Any puppy is going to take ~2-3 years to "even out". Adolescence wages war on all the training you *thought* your puppy had retained. You just aren't going to get real steadfast reliability before a dog does some maturing. Raising a puppy is HARD. People who haven't been the main caretaker of a puppy are always shocked at how much work it really is, especially those who had puppies growing up but weren't the main caretaker. Now, don't get me wrong, I love raising my dogs from puppyhood. I prefer to start with a puppy myself. But for many people, it's just not worth the upfront effort, and there are plenty of adult dogs looking for homes.

In terms of whether to rescue or buy from a breeder, I think a lot of that comes down to:
1) whether you want a puppy
2) whether you want to be able to have a decent idea of likely adult temperament and what issues you may be likely to run into
3) whether you want to weigh the balance in favor of avoiding certain health issues

If you want a puppy, but also want predictable adult temperament, a rescue dog is difficult because you can't really predict adult temperament from a puppy. If you want a puppy but don't care as much about predictability, then a rescue pup may be for you. If you care strongly about avoiding certain health issues (allergies, skin issues, and orthopedic concerns are the ones that come to mind most strongly), then going with a breeder who is doing health screening on their dogs as well as tracking health in their lines might be a good bet. If you're OK with a little less predictability on health and don't really want a puppy, then a 2-3 rescue dog can give you more predictability in temperament. Also consider the cost of buying from a breeder will likely be substantially higher than adopting from a rescue. If a breeder if proving their dogs and doing relevant health testing, then there's good reason for this.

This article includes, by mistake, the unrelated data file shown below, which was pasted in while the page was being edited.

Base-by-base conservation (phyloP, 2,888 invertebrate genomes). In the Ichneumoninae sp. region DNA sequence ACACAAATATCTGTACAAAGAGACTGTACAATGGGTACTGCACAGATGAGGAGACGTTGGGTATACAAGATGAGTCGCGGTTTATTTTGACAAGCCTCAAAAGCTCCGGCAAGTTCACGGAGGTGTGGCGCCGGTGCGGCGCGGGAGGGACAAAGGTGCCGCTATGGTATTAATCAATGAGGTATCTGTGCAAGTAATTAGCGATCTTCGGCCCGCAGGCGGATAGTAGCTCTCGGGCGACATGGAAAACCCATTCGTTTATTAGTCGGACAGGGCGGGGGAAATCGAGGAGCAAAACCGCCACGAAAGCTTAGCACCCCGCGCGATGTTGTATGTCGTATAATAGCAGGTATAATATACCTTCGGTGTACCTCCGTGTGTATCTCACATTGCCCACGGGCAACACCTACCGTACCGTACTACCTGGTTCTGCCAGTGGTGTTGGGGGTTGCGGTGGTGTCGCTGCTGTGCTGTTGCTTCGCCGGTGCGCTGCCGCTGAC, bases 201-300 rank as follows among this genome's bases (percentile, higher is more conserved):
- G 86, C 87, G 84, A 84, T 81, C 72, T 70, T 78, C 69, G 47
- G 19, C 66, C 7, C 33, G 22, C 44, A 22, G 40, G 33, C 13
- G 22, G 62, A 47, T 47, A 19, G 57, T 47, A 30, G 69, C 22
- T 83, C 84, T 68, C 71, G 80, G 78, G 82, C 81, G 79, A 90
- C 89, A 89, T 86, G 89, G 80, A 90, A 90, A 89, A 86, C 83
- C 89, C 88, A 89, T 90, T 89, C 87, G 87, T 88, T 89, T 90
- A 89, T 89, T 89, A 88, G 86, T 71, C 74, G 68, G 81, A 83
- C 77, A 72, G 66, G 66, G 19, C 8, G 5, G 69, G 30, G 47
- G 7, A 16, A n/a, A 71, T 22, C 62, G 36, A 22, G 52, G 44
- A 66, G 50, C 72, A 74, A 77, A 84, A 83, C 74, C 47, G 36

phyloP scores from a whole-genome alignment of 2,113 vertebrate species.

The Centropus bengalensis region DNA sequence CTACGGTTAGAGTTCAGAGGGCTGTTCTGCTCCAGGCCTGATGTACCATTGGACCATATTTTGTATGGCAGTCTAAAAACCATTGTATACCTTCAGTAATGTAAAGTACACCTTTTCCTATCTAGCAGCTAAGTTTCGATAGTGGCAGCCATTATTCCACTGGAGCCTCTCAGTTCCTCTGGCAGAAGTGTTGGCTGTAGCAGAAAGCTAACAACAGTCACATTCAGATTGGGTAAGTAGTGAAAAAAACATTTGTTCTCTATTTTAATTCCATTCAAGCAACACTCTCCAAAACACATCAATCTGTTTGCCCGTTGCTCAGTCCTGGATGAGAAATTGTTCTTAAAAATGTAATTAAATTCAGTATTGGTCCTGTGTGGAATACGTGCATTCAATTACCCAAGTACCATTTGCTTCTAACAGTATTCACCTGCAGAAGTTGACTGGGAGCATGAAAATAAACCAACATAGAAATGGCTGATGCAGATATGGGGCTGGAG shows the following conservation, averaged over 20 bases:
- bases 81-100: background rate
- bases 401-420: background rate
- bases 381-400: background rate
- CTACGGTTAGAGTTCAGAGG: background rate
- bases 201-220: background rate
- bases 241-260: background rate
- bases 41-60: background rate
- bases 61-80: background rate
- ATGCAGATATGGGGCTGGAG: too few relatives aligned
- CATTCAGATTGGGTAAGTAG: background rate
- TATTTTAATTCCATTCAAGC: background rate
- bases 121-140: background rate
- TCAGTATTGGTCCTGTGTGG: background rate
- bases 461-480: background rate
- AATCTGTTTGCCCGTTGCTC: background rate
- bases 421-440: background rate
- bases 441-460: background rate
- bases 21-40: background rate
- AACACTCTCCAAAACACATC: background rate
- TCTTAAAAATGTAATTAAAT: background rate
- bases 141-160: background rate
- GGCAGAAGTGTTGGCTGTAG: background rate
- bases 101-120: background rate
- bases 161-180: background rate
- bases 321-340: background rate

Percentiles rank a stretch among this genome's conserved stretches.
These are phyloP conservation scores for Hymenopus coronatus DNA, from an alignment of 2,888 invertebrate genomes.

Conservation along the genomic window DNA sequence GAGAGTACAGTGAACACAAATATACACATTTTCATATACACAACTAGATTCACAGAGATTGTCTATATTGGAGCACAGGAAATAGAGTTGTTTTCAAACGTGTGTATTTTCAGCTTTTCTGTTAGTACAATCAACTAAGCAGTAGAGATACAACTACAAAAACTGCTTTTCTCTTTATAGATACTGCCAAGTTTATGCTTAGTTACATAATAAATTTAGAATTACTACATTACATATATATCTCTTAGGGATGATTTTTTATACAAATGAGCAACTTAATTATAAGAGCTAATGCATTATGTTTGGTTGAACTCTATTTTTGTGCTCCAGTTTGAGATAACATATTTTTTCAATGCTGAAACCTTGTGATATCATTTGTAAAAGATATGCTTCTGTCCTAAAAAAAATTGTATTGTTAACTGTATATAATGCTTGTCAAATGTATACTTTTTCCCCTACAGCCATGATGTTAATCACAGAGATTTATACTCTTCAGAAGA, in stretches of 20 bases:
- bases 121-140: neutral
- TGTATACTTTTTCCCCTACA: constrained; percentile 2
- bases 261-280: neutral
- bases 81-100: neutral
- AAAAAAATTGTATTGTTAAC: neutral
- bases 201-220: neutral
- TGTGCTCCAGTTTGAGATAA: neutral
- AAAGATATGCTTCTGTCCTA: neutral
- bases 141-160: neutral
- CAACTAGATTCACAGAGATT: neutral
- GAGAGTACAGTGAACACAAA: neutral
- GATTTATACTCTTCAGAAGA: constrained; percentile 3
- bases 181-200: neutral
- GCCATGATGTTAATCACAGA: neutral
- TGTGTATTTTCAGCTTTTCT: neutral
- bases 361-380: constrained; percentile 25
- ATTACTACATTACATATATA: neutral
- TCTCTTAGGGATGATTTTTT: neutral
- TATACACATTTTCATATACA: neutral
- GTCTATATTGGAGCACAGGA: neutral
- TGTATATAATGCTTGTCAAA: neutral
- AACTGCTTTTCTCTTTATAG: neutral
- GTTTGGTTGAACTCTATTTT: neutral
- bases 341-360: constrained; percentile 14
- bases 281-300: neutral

I would suggest putting together a little more of an idea of what traits you're looking for in a dog, how much exercise you're looking to give every day, what kind of activities you're most looking forwards to, thinking about how much training and effort you want to put in (i.e., are you ready to spend the next 2 years with an eye on the dog at all times), and what kind of look you like in a dog (a much smaller part, but still relevant and helps narrow down suggestions for purebreds).

If you do decide not to go with a breeder, then you have a great jumping off point to start with in looking for a rescue. Any good rescue will be *thrilled* you're coming in with a good idea of what kind of dog you want.
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Old 10-08-2019, 01:52 AM
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These are some dogs where they can adjust in evey lifestyle that you are living:
German Shepherds.
Beagles.
Poodles.
Huskies.
Golden Retrievers.
Maltese.
Newfoundland Dog.
Portuguese Water Dog.
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Old 10-08-2019, 09:30 PM
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Oh, if only more people had such a great situation for a dog! Most dogs will thrive in the situation you described. Adult or senior dog though, not a puppy.

If you're open to having a senior dog I strongly encourage that. Senior dogs are so deserving, but they get looked over in shelters and rescues for the younger dogs. And the feeling you'll get for giving a senior dog a good and happy forever home is priceless. A senior dog would love to have the kind of constant companionship that you described. They would be going on a lot of adventures, but the kind of adventure that isn't too taxing on them.

You should contact a shelter or rescue group and describe your situation and see what they recommend. You don't need to seek a specific breed. You just need a personality that works with your life. If I had you here, I would jump on the chance to introduce you to more mature dogs that desperately desire a home.

Last edited by DogFaming; 10-08-2019 at 09:34 PM.
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Old 10-10-2019, 12:23 AM
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These responses are awesome!

I would have to agree with DogFaming. I think your best bet would be an adult or senior dog. You would definitely get a better idea of what kind of temperament they’ll have and which dog would best suit your day-to-day. Their suggestion to contact a shelter for advice is also a really good idea!

Bringing a puppy to work could be seriously overwhelming. I got my dog when she was a puppy and although I’m glad I did, the training and typical puppy accidents (whether that be things that shouldn’t have been chewed or potty accidents) were definitely not my favorite parts. I can’t imagine training/watching a puppy while on the job.

Wish you the best of luck on your search!

Last edited by KopiTheDog; 10-10-2019 at 12:26 AM.